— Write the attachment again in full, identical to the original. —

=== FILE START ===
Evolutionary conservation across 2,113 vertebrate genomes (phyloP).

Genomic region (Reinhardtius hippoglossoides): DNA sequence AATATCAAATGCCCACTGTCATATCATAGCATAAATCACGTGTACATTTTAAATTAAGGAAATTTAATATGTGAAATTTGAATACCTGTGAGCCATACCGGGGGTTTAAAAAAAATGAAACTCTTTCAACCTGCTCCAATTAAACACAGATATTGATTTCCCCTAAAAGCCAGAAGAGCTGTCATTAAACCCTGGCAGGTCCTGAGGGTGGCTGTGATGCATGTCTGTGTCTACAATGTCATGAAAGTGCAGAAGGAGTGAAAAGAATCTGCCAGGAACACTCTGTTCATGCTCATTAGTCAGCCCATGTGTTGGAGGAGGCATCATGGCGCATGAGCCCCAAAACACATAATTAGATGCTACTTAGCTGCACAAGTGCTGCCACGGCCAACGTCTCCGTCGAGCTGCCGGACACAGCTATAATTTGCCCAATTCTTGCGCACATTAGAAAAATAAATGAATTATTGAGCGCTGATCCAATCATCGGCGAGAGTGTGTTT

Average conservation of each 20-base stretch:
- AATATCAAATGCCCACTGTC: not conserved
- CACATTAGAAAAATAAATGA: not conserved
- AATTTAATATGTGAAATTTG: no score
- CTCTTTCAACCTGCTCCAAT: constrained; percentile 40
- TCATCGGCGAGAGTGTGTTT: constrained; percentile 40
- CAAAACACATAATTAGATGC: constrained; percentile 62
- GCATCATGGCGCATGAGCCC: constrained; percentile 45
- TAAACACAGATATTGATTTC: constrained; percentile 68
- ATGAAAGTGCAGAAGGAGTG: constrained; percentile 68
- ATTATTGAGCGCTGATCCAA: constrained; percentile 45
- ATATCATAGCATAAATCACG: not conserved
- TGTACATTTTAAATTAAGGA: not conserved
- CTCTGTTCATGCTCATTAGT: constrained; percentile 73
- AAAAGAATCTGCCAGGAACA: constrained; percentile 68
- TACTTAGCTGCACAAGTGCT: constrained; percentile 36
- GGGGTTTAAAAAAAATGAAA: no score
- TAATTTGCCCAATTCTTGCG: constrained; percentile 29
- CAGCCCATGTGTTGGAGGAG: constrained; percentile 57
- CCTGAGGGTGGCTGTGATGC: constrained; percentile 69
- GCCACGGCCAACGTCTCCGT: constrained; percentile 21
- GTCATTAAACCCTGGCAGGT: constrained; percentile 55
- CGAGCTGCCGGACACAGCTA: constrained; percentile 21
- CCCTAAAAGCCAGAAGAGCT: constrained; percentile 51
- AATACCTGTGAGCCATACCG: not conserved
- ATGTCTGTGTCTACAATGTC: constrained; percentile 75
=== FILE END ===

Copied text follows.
Evolutionary conservation across 2,113 vertebrate genomes (phyloP).

Genomic region (Reinhardtius hippoglossoides): DNA sequence AATATCAAATGCCCACTGTCATATCATAGCATAAATCACGTGTACATTTTAAATTAAGGAAATTTAATATGTGAAATTTGAATACCTGTGAGCCATACCGGGGGTTTAAAAAAAATGAAACTCTTTCAACCTGCTCCAATTAAACACAGATATTGATTTCCCCTAAAAGCCAGAAGAGCTGTCATTAAACCCTGGCAGGTCCTGAGGGTGGCTGTGATGCATGTCTGTGTCTACAATGTCATGAAAGTGCAGAAGGAGTGAAAAGAATCTGCCAGGAACACTCTGTTCATGCTCATTAGTCAGCCCATGTGTTGGAGGAGGCATCATGGCGCATGAGCCCCAAAACACATAATTAGATGCTACTTAGCTGCACAAGTGCTGCCACGGCCAACGTCTCCGTCGAGCTGCCGGACACAGCTATAATTTGCCCAATTCTTGCGCACATTAGAAAAATAAATGAATTATTGAGCGCTGATCCAATCATCGGCGAGAGTGTGTTT

Average conservation of each 20-base stretch:
- AATATCAAATGCCCACTGTC: not conserved
- CACATTAGAAAAATAAATGA: not conserved
- AATTTAATATGTGAAATTTG: no score
- CTCTTTCAACCTGCTCCAAT: constrained; percentile 40
- TCATCGGCGAGAGTGTGTTT: constrained; percentile 40
- CAAAACACATAATTAGATGC: constrained; percentile 62
- GCATCATGGCGCATGAGCCC: constrained; percentile 45
- TAAACACAGATATTGATTTC: constrained; percentile 68
- ATGAAAGTGCAGAAGGAGTG: constrained; percentile 68
- ATTATTGAGCGCTGATCCAA: constrained; percentile 45
- ATATCATAGCATAAATCACG: not conserved
- TGTACATTTTAAATTAAGGA: not conserved
- CTCTGTTCATGCTCATTAGT: constrained; percentile 73
- AAAAGAATCTGCCAGGAACA: constrained; percentile 68
- TACTTAGCTGCACAAGTGCT: constrained; percentile 36
- GGGGTTTAAAAAAAATGAAA: no score
- TAATTTGCCCAATTCTTGCG: constrained; percentile 29
- CAGCCCATGTGTTGGAGGAG: constrained; percentile 57
- CCTGAGGGTGGCTGTGATGC: constrained; percentile 69
- GCCACGGCCAACGTCTCCGT: constrained; percentile 21
- GTCATTAAACCCTGGCAGGT: constrained; percentile 55
- CGAGCTGCCGGACACAGCTA: constrained; percentile 21
- CCCTAAAAGCCAGAAGAGCT: constrained; percentile 51
- AATACCTGTGAGCCATACCG: not conserved
- ATGTCTGTGTCTACAATGTC: constrained; percentile 75